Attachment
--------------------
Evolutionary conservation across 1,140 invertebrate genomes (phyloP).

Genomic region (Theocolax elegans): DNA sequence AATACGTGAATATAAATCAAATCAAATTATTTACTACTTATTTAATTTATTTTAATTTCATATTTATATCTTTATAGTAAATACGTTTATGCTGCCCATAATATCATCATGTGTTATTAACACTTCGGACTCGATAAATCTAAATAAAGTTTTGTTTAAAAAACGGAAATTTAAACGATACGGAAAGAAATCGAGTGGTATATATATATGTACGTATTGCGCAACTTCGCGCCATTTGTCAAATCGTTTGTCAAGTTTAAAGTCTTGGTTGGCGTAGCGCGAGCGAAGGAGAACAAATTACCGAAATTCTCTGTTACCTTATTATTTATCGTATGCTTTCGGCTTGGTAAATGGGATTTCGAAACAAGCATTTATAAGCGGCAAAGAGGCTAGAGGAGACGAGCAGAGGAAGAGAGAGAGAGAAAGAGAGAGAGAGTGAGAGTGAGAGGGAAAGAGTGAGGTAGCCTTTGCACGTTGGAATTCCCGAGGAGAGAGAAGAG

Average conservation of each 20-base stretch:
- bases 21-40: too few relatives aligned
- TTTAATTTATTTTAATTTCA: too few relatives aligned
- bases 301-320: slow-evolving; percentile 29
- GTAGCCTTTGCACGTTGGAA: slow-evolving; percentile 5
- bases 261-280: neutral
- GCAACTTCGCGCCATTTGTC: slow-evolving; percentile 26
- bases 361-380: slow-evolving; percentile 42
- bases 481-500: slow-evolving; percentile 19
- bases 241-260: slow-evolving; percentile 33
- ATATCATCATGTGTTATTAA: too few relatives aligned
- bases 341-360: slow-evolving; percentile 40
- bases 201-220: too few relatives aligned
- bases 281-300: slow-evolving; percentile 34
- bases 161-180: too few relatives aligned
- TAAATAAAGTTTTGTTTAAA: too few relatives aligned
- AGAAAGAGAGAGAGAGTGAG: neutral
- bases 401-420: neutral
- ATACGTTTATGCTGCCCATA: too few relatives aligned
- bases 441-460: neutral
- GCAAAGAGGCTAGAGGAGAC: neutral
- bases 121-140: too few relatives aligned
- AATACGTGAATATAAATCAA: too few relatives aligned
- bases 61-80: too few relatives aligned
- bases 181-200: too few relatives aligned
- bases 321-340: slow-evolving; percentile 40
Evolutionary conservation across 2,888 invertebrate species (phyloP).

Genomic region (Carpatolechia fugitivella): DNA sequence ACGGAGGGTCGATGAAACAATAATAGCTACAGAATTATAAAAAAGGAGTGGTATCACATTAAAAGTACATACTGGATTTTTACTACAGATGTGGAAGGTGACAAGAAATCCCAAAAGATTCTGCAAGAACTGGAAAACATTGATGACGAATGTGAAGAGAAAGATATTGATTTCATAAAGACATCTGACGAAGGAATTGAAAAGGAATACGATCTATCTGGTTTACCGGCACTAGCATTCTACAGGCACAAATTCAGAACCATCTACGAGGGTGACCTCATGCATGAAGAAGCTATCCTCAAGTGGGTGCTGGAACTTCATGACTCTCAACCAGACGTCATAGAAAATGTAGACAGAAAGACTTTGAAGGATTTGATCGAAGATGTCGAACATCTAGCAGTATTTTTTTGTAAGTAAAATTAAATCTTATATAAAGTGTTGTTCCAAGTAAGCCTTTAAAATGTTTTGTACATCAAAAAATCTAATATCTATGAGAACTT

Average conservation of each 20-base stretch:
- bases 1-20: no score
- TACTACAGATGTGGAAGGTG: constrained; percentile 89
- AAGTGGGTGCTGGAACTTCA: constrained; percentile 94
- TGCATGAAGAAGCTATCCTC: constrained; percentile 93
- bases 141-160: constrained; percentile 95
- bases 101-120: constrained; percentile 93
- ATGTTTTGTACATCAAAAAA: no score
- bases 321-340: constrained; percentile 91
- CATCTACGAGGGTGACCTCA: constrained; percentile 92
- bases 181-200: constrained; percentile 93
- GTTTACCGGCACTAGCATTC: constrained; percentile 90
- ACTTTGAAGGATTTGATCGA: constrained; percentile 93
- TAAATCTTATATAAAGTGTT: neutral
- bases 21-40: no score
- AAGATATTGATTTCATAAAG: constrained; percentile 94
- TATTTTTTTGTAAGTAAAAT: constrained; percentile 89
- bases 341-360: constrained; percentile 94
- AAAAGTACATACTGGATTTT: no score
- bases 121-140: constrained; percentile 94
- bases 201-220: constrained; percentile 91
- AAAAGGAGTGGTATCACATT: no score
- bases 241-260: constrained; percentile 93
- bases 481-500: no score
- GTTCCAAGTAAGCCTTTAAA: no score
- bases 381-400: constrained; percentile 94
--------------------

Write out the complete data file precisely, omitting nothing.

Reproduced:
Evolutionary conservation across 1,140 invertebrate genomes (phyloP).

Genomic region (Theocolax elegans): DNA sequence AATACGTGAATATAAATCAAATCAAATTATTTACTACTTATTTAATTTATTTTAATTTCATATTTATATCTTTATAGTAAATACGTTTATGCTGCCCATAATATCATCATGTGTTATTAACACTTCGGACTCGATAAATCTAAATAAAGTTTTGTTTAAAAAACGGAAATTTAAACGATACGGAAAGAAATCGAGTGGTATATATATATGTACGTATTGCGCAACTTCGCGCCATTTGTCAAATCGTTTGTCAAGTTTAAAGTCTTGGTTGGCGTAGCGCGAGCGAAGGAGAACAAATTACCGAAATTCTCTGTTACCTTATTATTTATCGTATGCTTTCGGCTTGGTAAATGGGATTTCGAAACAAGCATTTATAAGCGGCAAAGAGGCTAGAGGAGACGAGCAGAGGAAGAGAGAGAGAGAAAGAGAGAGAGAGTGAGAGTGAGAGGGAAAGAGTGAGGTAGCCTTTGCACGTTGGAATTCCCGAGGAGAGAGAAGAG

Average conservation of each 20-base stretch:
- bases 21-40: too few relatives aligned
- TTTAATTTATTTTAATTTCA: too few relatives aligned
- bases 301-320: slow-evolving; percentile 29
- GTAGCCTTTGCACGTTGGAA: slow-evolving; percentile 5
- bases 261-280: neutral
- GCAACTTCGCGCCATTTGTC: slow-evolving; percentile 26
- bases 361-380: slow-evolving; percentile 42
- bases 481-500: slow-evolving; percentile 19
- bases 241-260: slow-evolving; percentile 33
- ATATCATCATGTGTTATTAA: too few relatives aligned
- bases 341-360: slow-evolving; percentile 40
- bases 201-220: too few relatives aligned
- bases 281-300: slow-evolving; percentile 34
- bases 161-180: too few relatives aligned
- TAAATAAAGTTTTGTTTAAA: too few relatives aligned
- AGAAAGAGAGAGAGAGTGAG: neutral
- bases 401-420: neutral
- ATACGTTTATGCTGCCCATA: too few relatives aligned
- bases 441-460: neutral
- GCAAAGAGGCTAGAGGAGAC: neutral
- bases 121-140: too few relatives aligned
- AATACGTGAATATAAATCAA: too few relatives aligned
- bases 61-80: too few relatives aligned
- bases 181-200: too few relatives aligned
- bases 321-340: slow-evolving; percentile 40
Evolutionary conservation across 2,888 invertebrate species (phyloP).

Genomic region (Carpatolechia fugitivella): DNA sequence ACGGAGGGTCGATGAAACAATAATAGCTACAGAATTATAAAAAAGGAGTGGTATCACATTAAAAGTACATACTGGATTTTTACTACAGATGTGGAAGGTGACAAGAAATCCCAAAAGATTCTGCAAGAACTGGAAAACATTGATGACGAATGTGAAGAGAAAGATATTGATTTCATAAAGACATCTGACGAAGGAATTGAAAAGGAATACGATCTATCTGGTTTACCGGCACTAGCATTCTACAGGCACAAATTCAGAACCATCTACGAGGGTGACCTCATGCATGAAGAAGCTATCCTCAAGTGGGTGCTGGAACTTCATGACTCTCAACCAGACGTCATAGAAAATGTAGACAGAAAGACTTTGAAGGATTTGATCGAAGATGTCGAACATCTAGCAGTATTTTTTTGTAAGTAAAATTAAATCTTATATAAAGTGTTGTTCCAAGTAAGCCTTTAAAATGTTTTGTACATCAAAAAATCTAATATCTATGAGAACTT

Average conservation of each 20-base stretch:
- bases 1-20: no score
- TACTACAGATGTGGAAGGTG: constrained; percentile 89
- AAGTGGGTGCTGGAACTTCA: constrained; percentile 94
- TGCATGAAGAAGCTATCCTC: constrained; percentile 93
- bases 141-160: constrained; percentile 95
- bases 101-120: constrained; percentile 93
- ATGTTTTGTACATCAAAAAA: no score
- bases 321-340: constrained; percentile 91
- CATCTACGAGGGTGACCTCA: constrained; percentile 92
- bases 181-200: constrained; percentile 93
- GTTTACCGGCACTAGCATTC: constrained; percentile 90
- ACTTTGAAGGATTTGATCGA: constrained; percentile 93
- TAAATCTTATATAAAGTGTT: neutral
- bases 21-40: no score
- AAGATATTGATTTCATAAAG: constrained; percentile 94
- TATTTTTTTGTAAGTAAAAT: constrained; percentile 89
- bases 341-360: constrained; percentile 94
- AAAAGTACATACTGGATTTT: no score
- bases 121-140: constrained; percentile 94
- bases 201-220: constrained; percentile 91
- AAAAGGAGTGGTATCACATT: no score
- bases 241-260: constrained; percentile 93
- bases 481-500: no score
- GTTCCAAGTAAGCCTTTAAA: no score
- bases 381-400: constrained; percentile 94